Despite deep rooted foundations in materialism, I think keeping wishlists is a healthy thing. They can take over your mind and rule your finances if you let them, but they can also reflect your goals and future paths if you handle them correctly. While I wouldn’t venture to say I use wishlists for proper purposes, I certainly enjoy keeping them as a way to see where I want to go.

I keep wishlists for everything: camera kit, pens, Field Notes, furniture, and travel destinations. I also keep long-term goals in the same format as my other wishlists, such as career goals, family goals, financial goals, religious goals, and community goals. Generally, I keep all these wishlists as long-term projects in Omnifocus and I try to knock a few off each list every year.

By keeping my wishlists in the same format, I’ve tricked my mind into remembering to have fun while remaining frugal and thoughtful at the same time. Each wishlist is on an equal playing field. The argument could be made that materialistic ventures like my camera gear wishlist shouldn’t be on the same level as my spiritual wishlist. To that end, just viewing the spiritual wishlist is enough to remember to keep it active and consistently in motion.

Here are my wishlists in no particular order.1

Travel Destination Wishlist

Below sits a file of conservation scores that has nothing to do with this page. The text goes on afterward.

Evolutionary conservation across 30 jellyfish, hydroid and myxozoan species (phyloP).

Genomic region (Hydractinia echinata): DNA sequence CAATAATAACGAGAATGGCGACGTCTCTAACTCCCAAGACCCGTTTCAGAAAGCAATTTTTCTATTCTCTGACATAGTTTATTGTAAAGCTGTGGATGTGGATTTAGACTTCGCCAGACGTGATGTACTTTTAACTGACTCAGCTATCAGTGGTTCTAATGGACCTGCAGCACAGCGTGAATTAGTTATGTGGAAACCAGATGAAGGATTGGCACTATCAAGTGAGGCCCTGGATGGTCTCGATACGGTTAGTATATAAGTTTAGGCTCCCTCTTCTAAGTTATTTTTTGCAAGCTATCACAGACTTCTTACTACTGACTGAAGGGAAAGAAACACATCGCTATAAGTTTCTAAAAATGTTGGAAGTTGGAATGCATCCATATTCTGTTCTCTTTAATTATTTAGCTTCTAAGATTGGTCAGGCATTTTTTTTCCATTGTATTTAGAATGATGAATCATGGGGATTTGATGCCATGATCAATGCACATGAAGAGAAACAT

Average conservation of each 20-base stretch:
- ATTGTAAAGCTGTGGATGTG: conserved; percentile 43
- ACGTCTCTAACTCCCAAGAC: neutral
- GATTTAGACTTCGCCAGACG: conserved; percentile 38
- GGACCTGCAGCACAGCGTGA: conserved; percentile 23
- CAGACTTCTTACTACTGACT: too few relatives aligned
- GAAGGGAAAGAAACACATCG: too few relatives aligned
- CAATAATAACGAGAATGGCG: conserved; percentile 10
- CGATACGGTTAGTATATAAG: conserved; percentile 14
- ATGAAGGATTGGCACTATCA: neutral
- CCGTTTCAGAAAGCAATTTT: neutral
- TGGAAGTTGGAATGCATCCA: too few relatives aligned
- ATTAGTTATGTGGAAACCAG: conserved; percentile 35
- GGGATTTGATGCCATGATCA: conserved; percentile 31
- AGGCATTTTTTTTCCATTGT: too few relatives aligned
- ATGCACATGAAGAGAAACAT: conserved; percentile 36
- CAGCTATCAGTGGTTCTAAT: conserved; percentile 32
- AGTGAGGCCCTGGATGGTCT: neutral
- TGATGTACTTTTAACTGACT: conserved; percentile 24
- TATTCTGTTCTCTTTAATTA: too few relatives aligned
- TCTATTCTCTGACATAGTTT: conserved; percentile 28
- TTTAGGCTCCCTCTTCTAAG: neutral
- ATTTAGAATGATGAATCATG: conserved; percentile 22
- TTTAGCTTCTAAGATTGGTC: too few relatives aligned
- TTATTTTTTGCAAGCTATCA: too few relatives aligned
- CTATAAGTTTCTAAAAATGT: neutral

• London, United Kingdom
  • Paris, France
  • Venice, Italy
  • Prague, Czech Republic
  • Northern Ireland
  • Barcelona, Spain
  • Tokyo, Japan
  • Moscow, Russia
  • Los Angeles, United States
  • Vancouver, Canada
  • Berlin, Germany

Pen Wishlist

Field Notes: Colors Edition Wishlist

Camera Gear Wishlist

Furniture Wishlist

Career Wishlist

  • Complete CPA: PREP Modules 5-12
  • Complete CPA: PEP and Work Experience
  • Attain CPA designation
  • Build rapport and a respectful reputation
  • Pay my dues (metaphorically and literally)
  • Respect the experience around me

Family Wishlist

  • Complete the “Career” wishlist without forgetting this wishlist
  • Go on a date with my wife once a week
  • Create a structured and stable home for a future family
  • Teach respect, patience, humility, compassion, honesty, and integrity to my future family
  • Never go to bed angry

Long-Term Goals Wishlist

  • Never:
    • Lie
    • Cheat
    • Steal
  • Sometimes:
    • Photograph
    • Give up
    • Persevere
    • Jump
    • Fall
  • Always:
    • Write
    • Read
    • Pray
    • Smile
    • Forgive

For all my materialistic habits, these lists act as a map for my life. From my hobbies, to my family, to my career, and to my spirituality, my wishlists deeply reflect who I am and what I want.

I don’t think keeping wishlists is so bad. I don’t think the kind of wishlist matters either. Write it down. Get it on paper. And use the lists as guides to find meaning in the mundanity of everyday life.


  1. Is this just an affiliate link list to get you to buy stuff? No. It’s a guide for my wants and goals heading into the future. I settled on using affiliate links after I finished writing because I figured it might be good to reflect on this list in the future. If you feel like buying something though, I’m certainly not going to complain — especially if you photograph it and write a review about it afterwards.